which it has now reached, may well surprise us. Formerly the savings of the poor used to be sewed up in an old stocking, and hid in the thatch or under the hearthstone; and this habit still survives to a great extent in Ireland. But now thousands of societies of every form and constitution receive the savings of hundreds of thousands of depositors, and reckon their accounts by millions. The degree to which this virtue is carried among the working poor, and the class immediately above them, is one of the most hopeful social features of our times; and when we reflect on the severe discouragement, both direct and indirect, which it has met with, both from the system of poor laws, which in times of prolonged pressure placed the frugal and hoarding operatives at so demoralising a disadvantage; and also from the frauds and defalcations of Benefit Societies and Savings' Banks, which have so often deprived them of the small sums scraped together by the industry and self-denial of many years—there is increased reason both for congratulation and astonishment. Of the actual aggregate amount which the savings of the humbler classes have now reached we know something, but are obliged to guess at much more. In 1830, the number of individual depositors in savings' banks was 412,217, and the amount of their deposits 13,507,565l. In November, 1849, the depositors were 1,065,031, and their deposits reached 26,671,9037. In November, 1850, the depositors were 1,092,581, and their deposits reached 27,198,5637. According to Mr. Scratchley there were in 1849, 10,433 enrolled Friendly Societies, numbering 1,600,000 members, who subscribe an annual revenue of 2,800,000l., and have accumulated a capital fund of 6,400,000. There are also a vast number of unenrolled Societies. Of the Manchester Unity there are 4000 societies, with 264,000 members, who subscribe 400,000l. a-year. In addition there are the unenrolled Foresters, Druids, &c. &c. The total is taken at 33,223 Societies, with 3,052,000 members, who subscribe 4,980,000l. a-year, and have a capital fund of 11,360,000l. The whole adult male population of the United Kingdom may be taken at about 7,000,000: nearly half of this, therefore, without distinction of rich or poor, are actually members of some of these Societies.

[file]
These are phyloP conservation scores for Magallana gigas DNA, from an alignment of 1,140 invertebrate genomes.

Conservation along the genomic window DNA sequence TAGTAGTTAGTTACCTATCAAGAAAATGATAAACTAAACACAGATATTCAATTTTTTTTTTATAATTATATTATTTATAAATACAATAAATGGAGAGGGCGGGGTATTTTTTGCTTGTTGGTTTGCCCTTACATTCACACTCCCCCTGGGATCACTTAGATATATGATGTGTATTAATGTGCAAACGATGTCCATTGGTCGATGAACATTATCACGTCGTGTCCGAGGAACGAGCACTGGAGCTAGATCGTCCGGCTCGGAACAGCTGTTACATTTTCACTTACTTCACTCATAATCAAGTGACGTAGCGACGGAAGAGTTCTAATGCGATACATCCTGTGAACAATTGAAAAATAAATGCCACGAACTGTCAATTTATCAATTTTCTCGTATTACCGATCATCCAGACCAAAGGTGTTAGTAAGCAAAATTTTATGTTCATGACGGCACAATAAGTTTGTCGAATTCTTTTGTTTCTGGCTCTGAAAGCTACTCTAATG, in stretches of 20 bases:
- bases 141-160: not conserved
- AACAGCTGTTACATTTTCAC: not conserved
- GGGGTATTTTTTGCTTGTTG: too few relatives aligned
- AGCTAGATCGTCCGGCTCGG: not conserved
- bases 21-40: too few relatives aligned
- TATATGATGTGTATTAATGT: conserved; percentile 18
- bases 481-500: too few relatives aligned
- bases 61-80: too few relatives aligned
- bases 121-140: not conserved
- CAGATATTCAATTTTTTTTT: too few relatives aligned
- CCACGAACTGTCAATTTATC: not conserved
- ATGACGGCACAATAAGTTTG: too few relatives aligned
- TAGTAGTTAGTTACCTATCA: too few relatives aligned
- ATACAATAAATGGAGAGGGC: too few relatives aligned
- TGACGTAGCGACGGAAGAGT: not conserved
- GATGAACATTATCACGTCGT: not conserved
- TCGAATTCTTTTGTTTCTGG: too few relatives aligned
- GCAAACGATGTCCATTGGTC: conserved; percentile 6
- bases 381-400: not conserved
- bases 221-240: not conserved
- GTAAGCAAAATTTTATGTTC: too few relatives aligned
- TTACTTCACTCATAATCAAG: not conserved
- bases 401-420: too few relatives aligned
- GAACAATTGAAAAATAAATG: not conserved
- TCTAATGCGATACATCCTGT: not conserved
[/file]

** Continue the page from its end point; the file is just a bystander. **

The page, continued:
It is difficult to estimate too highly the importance of this tendency to amass, or the duty of removing every obstacle, and affording every facility to its operation. It is matter of deep interest to the State; for the man who has invested a portion of his earnings in securities, to the permanence and safety of which the peace and good order of society are essential, — will be a tranquil and conservative citizen. It is matter of deep